The Red Road: An Alex Morrow Novel
When you think about it, nothing could be less logical than to put all mystery fiction under a single heading. What does a cerebral sleuth like Sherlock Holmes have in common with noir gumshoe Philip Marlowe? How does a serial-killer shocker resemble a tidy puzzle from Agatha Christie? They have murder in common, but little more.
Denise Mina’s mysteries are in a category all their own (call it Gritty Scottish Urban); they push so insistently against the boundaries of the genre that I would hesitate to group them with anyone else’s work. They are brilliantly written, first of all (not a lazy sentence in sight); more important, they really take on crime: its roots, varieties and consequences. Her murderers are not necessarily villains, and her detectives rarely heroes of the conventional sort. Add a harsh setting like Glasgow, where Mina lives, and it’s difficult to call her books escapist in any sense. THE RED ROAD is, I think, even bleaker than its nine predecessors. Which is not to say it isn’t wonderful. Just don’t expect a tame thriller.
This is the third of Mina’s novels about Detective Inspector Alex Morrow, a woman as complicated as her cases. Morrow isn’t well liked by her coworkers, partly because she turned in a dishonest cop (who happened to be her partner), partly because she is a woman, partly because her brother is a gangster, and partly because she refuses to compromise --- not a good quality if she wants to be promoted to an administrative post. Not to mention that motherhood (she has twins) does not really mesh with police work: “She was spread so thin that she could feel her hard-won career running through her exhausted fingers.”
"THE RED ROAD is more demanding than most mystery novels because it is the very opposite of formulaic. In fact, reading it is a bit like doing a jigsaw puzzle when you don’t have the box that shows the complete picture."
The “Red Road” of the title is the location of a condemned 27-story Glasgow housing project that is being stripped for demolition. On her way to a murder scene on the 11th floor, Morrow must endure a terrifying climb on a concrete staircase unshielded by walls (even if you aren’t an acrophobic like me, you will find this sequence as chilling as any homicide). But I think the vivid phrasecould refer just as well to the whole bloody trail she is following through the city’s mean streets.
As always, Mina’s cast of characters runs the gamut of class --- from secret wrongdoers who masquerade as respectable people with law degrees and fine houses, to victims of poverty and abuse who become further victims when they kill. At the start, it is 1997, and we find ourselves inside the head of one Rose Wilson, a 14-year-old who is being pimped out by a lowlife named Sammy. Rose commits two murders in a few searing pages. What will become of her? Will she grow up to be a reformed citizen or a time bomb?
Flash forward 15 years, to DI Morrow and a baffling case of mixed-up fingerprints. Gradually it emerges that the wrong person got put away for one of Rose’s murders, but it isn’t a bit clear who engineered the fix, or why. A couple of crooked lawyers --- one dead, the other half dead with alcohol, guilt and loneliness --- seem to have had something to do with it. The dead lawyer’s son, having unearthed his father’s criminal secrets and called in the authorities, is running for his life (Rose, now 29, is a nanny for his children). Finally, there are a number of bent and/or passively complicit policemen who helped to orchestrate the original cover-up.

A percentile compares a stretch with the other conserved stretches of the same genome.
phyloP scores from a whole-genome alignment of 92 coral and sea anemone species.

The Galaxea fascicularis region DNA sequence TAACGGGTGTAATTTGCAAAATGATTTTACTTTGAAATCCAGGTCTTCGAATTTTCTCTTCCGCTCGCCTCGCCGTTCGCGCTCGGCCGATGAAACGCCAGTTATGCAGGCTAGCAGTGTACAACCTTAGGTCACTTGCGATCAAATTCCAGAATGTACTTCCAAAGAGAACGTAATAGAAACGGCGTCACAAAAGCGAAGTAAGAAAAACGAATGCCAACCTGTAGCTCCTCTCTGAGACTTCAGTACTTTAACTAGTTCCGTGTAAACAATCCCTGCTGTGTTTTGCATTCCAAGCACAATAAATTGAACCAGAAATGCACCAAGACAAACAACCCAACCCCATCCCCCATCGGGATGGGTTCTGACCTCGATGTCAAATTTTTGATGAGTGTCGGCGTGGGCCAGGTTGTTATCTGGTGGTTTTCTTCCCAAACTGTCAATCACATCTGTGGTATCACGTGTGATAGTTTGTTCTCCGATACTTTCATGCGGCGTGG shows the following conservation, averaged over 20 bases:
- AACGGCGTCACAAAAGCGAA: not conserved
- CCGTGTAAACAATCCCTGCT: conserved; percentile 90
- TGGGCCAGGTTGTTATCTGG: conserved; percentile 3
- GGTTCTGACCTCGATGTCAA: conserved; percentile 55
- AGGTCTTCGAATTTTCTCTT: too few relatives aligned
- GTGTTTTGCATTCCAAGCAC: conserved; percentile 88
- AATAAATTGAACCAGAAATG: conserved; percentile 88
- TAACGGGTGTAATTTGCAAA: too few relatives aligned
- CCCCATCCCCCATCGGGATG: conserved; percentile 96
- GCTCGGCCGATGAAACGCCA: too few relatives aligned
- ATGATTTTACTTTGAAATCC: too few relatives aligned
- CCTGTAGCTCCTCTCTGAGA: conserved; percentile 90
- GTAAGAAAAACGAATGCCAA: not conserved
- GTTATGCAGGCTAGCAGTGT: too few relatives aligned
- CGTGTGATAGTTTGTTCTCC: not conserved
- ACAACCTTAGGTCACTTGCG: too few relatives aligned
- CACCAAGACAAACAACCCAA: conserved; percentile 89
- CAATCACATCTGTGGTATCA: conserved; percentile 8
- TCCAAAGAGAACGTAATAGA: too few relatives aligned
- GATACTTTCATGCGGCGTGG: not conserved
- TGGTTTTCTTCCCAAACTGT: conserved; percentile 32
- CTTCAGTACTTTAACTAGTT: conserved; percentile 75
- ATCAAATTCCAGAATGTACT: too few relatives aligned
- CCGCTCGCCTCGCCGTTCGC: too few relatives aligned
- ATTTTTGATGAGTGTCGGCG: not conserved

Whew! THE RED ROAD is more demanding than most mystery novels because it is the very opposite of formulaic. In fact, reading it is a bit like doing a jigsaw puzzle when you don’t have the box that shows the complete picture. It moves back and forth between time-frames, jumping from one character’s point of view to another. Sometimes it gets dizzying.
But Rose Wilson and Alex Morrow kept me reading even when I felt a little lost. They are parallel figures in a way, though on opposite sides of the law, each an ambiguous mix of toughness and vulnerability.
Rose is a character both scary and poignant, ruled by “fiery loyalties” and flashbacks to scenes of horrific abuse. At one point she compares herself to the serial killer Aileen Wuornos, with a similar background of sexual enslavement and a similar hunger for attention. Yet she is also a trusted part of a middle-class household, with genuine affection for the children she tends and a tortured sense of what she has done to survive.
Morrow, in turn, always seems to be wrestling with the tension between heart and head, truth and falsehood, right and wrong. At the end of the book, she makes choices that are unlikely to seal her professional success. Maybe that is just as well, as she doesn’t seem cut out to be a bureaucrat: “She couldn’t stand the thought of the rest of her career being a careful, backwards tiptoe to the door, telling the right lies to the right people.”
Is THE RED ROAD Morrow’s final appearance? Perhaps. So far, the author has never used a recurrent character in more than three novels: a wise policy, in my opinion (too many mystery writers stay with the same detective far too long). But even if Alex Morrow does not return, Denise Mina’s Glasgow surely will --- along with a new and intriguing protagonist for her tales of the city.
Reviewed by Kathy Weissman on February 28, 2014